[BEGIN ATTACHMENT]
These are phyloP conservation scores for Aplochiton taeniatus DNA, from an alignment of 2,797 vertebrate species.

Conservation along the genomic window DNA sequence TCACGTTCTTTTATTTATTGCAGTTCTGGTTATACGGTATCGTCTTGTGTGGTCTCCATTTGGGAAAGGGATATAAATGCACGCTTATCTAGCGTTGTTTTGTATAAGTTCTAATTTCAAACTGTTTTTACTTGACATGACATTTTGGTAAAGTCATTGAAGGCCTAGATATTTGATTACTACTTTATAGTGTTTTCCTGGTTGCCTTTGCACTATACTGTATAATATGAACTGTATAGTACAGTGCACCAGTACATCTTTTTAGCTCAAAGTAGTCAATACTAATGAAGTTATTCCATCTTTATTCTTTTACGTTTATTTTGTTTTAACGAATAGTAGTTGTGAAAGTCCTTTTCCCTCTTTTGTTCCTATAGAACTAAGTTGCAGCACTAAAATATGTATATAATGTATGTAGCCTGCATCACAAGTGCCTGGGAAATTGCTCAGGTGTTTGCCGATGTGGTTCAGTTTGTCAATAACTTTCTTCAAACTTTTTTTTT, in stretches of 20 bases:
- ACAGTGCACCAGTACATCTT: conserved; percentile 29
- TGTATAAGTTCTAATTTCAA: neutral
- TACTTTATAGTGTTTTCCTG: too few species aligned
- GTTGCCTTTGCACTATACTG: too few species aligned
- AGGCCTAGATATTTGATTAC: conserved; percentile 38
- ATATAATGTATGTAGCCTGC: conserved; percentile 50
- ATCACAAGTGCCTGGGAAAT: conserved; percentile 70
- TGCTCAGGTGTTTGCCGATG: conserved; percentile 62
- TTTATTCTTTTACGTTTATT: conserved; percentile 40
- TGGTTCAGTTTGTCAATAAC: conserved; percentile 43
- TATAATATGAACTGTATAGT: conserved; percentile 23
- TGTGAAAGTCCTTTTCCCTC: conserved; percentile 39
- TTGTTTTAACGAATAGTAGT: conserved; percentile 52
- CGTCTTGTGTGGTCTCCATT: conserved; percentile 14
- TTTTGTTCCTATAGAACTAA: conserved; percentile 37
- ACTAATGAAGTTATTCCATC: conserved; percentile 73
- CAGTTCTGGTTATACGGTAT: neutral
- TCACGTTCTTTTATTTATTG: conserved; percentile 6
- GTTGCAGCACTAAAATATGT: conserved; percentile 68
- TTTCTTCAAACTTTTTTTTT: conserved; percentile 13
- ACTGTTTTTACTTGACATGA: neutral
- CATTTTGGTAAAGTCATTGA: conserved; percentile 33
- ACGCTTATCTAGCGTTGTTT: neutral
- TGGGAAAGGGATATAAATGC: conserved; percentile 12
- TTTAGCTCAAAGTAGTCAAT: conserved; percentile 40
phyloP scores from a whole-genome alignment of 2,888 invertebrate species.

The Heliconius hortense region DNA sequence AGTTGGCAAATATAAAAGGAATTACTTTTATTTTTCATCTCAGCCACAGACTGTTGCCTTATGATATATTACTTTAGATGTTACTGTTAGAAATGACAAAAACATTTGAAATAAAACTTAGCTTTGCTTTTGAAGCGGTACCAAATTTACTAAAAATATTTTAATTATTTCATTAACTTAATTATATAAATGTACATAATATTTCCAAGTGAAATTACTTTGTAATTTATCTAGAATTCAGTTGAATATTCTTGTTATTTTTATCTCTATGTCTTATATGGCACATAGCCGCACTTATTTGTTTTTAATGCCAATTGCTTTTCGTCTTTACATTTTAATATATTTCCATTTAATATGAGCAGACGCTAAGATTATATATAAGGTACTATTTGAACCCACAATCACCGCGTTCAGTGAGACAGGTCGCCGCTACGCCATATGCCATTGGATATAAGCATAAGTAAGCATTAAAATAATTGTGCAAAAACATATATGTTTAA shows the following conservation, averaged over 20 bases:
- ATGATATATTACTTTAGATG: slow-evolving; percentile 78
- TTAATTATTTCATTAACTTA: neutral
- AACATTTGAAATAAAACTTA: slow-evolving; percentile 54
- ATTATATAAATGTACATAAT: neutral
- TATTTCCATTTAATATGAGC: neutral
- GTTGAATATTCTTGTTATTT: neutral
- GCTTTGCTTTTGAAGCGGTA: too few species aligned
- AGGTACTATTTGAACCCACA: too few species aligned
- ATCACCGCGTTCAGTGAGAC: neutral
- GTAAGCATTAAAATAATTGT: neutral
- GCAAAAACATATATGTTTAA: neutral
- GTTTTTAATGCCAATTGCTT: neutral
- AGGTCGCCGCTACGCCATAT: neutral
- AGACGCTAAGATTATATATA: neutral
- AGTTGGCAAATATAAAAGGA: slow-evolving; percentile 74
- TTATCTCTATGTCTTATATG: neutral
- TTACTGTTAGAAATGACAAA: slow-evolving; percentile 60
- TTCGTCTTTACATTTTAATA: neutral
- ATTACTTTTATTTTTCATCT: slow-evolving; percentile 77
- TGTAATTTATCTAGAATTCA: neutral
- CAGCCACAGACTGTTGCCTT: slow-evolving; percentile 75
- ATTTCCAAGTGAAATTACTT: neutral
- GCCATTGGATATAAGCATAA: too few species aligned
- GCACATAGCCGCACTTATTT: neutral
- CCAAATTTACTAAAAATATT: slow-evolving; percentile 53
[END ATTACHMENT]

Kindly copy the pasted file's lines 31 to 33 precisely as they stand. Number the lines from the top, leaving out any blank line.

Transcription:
- TTAATTATTTCATTAACTTA: neutral
- AACATTTGAAATAAAACTTA: slow-evolving; percentile 54
- ATTATATAAATGTACATAAT: neutral